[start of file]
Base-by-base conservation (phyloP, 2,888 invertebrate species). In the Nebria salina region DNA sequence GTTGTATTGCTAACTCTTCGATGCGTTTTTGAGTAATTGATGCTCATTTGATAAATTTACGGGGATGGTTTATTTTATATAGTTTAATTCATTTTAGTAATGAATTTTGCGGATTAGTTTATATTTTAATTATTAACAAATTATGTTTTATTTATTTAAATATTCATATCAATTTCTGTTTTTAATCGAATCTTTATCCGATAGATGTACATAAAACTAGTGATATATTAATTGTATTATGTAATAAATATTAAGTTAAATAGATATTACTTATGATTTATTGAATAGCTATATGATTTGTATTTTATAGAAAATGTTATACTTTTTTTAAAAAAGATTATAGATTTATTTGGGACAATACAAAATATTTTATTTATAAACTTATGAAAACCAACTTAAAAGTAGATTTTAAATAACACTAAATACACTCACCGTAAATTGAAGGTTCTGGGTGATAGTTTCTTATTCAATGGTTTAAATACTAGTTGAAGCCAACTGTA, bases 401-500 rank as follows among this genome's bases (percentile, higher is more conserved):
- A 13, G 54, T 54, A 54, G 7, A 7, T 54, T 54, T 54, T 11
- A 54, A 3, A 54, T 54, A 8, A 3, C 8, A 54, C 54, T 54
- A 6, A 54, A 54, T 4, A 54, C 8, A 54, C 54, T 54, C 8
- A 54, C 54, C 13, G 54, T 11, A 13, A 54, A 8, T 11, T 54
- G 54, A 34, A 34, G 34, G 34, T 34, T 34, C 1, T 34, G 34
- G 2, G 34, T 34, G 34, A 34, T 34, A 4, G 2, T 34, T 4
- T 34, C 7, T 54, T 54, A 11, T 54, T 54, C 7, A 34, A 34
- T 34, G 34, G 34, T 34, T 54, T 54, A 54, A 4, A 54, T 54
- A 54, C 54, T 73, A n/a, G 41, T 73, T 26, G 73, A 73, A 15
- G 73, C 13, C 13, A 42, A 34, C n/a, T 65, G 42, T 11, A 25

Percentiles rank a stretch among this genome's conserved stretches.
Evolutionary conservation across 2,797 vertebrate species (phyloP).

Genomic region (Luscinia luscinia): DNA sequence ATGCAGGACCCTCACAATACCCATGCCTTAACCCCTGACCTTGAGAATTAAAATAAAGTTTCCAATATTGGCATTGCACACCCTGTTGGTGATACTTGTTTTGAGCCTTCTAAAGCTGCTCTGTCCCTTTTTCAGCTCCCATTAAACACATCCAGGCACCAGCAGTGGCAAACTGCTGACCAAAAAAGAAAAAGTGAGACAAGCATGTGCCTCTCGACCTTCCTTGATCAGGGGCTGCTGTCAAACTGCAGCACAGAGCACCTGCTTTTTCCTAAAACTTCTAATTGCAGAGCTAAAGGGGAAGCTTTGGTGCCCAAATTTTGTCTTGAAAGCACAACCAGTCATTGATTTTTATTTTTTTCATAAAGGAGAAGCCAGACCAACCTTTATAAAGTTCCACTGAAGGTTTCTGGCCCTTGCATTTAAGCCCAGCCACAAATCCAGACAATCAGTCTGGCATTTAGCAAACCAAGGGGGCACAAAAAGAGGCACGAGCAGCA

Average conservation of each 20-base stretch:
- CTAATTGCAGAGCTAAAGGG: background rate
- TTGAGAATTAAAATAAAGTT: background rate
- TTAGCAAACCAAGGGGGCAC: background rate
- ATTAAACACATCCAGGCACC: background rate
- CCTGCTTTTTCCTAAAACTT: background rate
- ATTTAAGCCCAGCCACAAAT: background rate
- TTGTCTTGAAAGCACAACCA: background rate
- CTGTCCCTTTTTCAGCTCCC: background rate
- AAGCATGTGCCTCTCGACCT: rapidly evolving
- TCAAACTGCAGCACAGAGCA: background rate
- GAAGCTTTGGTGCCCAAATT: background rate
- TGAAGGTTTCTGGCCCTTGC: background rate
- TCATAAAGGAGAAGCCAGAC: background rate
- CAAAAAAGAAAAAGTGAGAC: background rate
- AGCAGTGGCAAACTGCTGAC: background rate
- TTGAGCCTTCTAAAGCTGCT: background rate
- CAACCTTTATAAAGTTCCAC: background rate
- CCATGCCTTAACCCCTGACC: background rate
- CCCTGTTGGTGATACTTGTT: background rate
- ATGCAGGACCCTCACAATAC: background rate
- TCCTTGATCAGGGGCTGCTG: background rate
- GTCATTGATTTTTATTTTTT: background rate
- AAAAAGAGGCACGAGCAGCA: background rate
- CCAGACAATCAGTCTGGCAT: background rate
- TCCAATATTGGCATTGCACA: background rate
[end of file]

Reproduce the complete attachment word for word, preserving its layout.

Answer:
Base-by-base conservation (phyloP, 2,888 invertebrate species). In the Nebria salina region DNA sequence GTTGTATTGCTAACTCTTCGATGCGTTTTTGAGTAATTGATGCTCATTTGATAAATTTACGGGGATGGTTTATTTTATATAGTTTAATTCATTTTAGTAATGAATTTTGCGGATTAGTTTATATTTTAATTATTAACAAATTATGTTTTATTTATTTAAATATTCATATCAATTTCTGTTTTTAATCGAATCTTTATCCGATAGATGTACATAAAACTAGTGATATATTAATTGTATTATGTAATAAATATTAAGTTAAATAGATATTACTTATGATTTATTGAATAGCTATATGATTTGTATTTTATAGAAAATGTTATACTTTTTTTAAAAAAGATTATAGATTTATTTGGGACAATACAAAATATTTTATTTATAAACTTATGAAAACCAACTTAAAAGTAGATTTTAAATAACACTAAATACACTCACCGTAAATTGAAGGTTCTGGGTGATAGTTTCTTATTCAATGGTTTAAATACTAGTTGAAGCCAACTGTA, bases 401-500 rank as follows among this genome's bases (percentile, higher is more conserved):
- A 13, G 54, T 54, A 54, G 7, A 7, T 54, T 54, T 54, T 11
- A 54, A 3, A 54, T 54, A 8, A 3, C 8, A 54, C 54, T 54
- A 6, A 54, A 54, T 4, A 54, C 8, A 54, C 54, T 54, C 8
- A 54, C 54, C 13, G 54, T 11, A 13, A 54, A 8, T 11, T 54
- G 54, A 34, A 34, G 34, G 34, T 34, T 34, C 1, T 34, G 34
- G 2, G 34, T 34, G 34, A 34, T 34, A 4, G 2, T 34, T 4
- T 34, C 7, T 54, T 54, A 11, T 54, T 54, C 7, A 34, A 34
- T 34, G 34, G 34, T 34, T 54, T 54, A 54, A 4, A 54, T 54
- A 54, C 54, T 73, A n/a, G 41, T 73, T 26, G 73, A 73, A 15
- G 73, C 13, C 13, A 42, A 34, C n/a, T 65, G 42, T 11, A 25

Percentiles rank a stretch among this genome's conserved stretches.
Evolutionary conservation across 2,797 vertebrate species (phyloP).

Genomic region (Luscinia luscinia): DNA sequence ATGCAGGACCCTCACAATACCCATGCCTTAACCCCTGACCTTGAGAATTAAAATAAAGTTTCCAATATTGGCATTGCACACCCTGTTGGTGATACTTGTTTTGAGCCTTCTAAAGCTGCTCTGTCCCTTTTTCAGCTCCCATTAAACACATCCAGGCACCAGCAGTGGCAAACTGCTGACCAAAAAAGAAAAAGTGAGACAAGCATGTGCCTCTCGACCTTCCTTGATCAGGGGCTGCTGTCAAACTGCAGCACAGAGCACCTGCTTTTTCCTAAAACTTCTAATTGCAGAGCTAAAGGGGAAGCTTTGGTGCCCAAATTTTGTCTTGAAAGCACAACCAGTCATTGATTTTTATTTTTTTCATAAAGGAGAAGCCAGACCAACCTTTATAAAGTTCCACTGAAGGTTTCTGGCCCTTGCATTTAAGCCCAGCCACAAATCCAGACAATCAGTCTGGCATTTAGCAAACCAAGGGGGCACAAAAAGAGGCACGAGCAGCA

Average conservation of each 20-base stretch:
- CTAATTGCAGAGCTAAAGGG: background rate
- TTGAGAATTAAAATAAAGTT: background rate
- TTAGCAAACCAAGGGGGCAC: background rate
- ATTAAACACATCCAGGCACC: background rate
- CCTGCTTTTTCCTAAAACTT: background rate
- ATTTAAGCCCAGCCACAAAT: background rate
- TTGTCTTGAAAGCACAACCA: background rate
- CTGTCCCTTTTTCAGCTCCC: background rate
- AAGCATGTGCCTCTCGACCT: rapidly evolving
- TCAAACTGCAGCACAGAGCA: background rate
- GAAGCTTTGGTGCCCAAATT: background rate
- TGAAGGTTTCTGGCCCTTGC: background rate
- TCATAAAGGAGAAGCCAGAC: background rate
- CAAAAAAGAAAAAGTGAGAC: background rate
- AGCAGTGGCAAACTGCTGAC: background rate
- TTGAGCCTTCTAAAGCTGCT: background rate
- CAACCTTTATAAAGTTCCAC: background rate
- CCATGCCTTAACCCCTGACC: background rate
- CCCTGTTGGTGATACTTGTT: background rate
- ATGCAGGACCCTCACAATAC: background rate
- TCCTTGATCAGGGGCTGCTG: background rate
- GTCATTGATTTTTATTTTTT: background rate
- AAAAAGAGGCACGAGCAGCA: background rate
- CCAGACAATCAGTCTGGCAT: background rate
- TCCAATATTGGCATTGCACA: background rate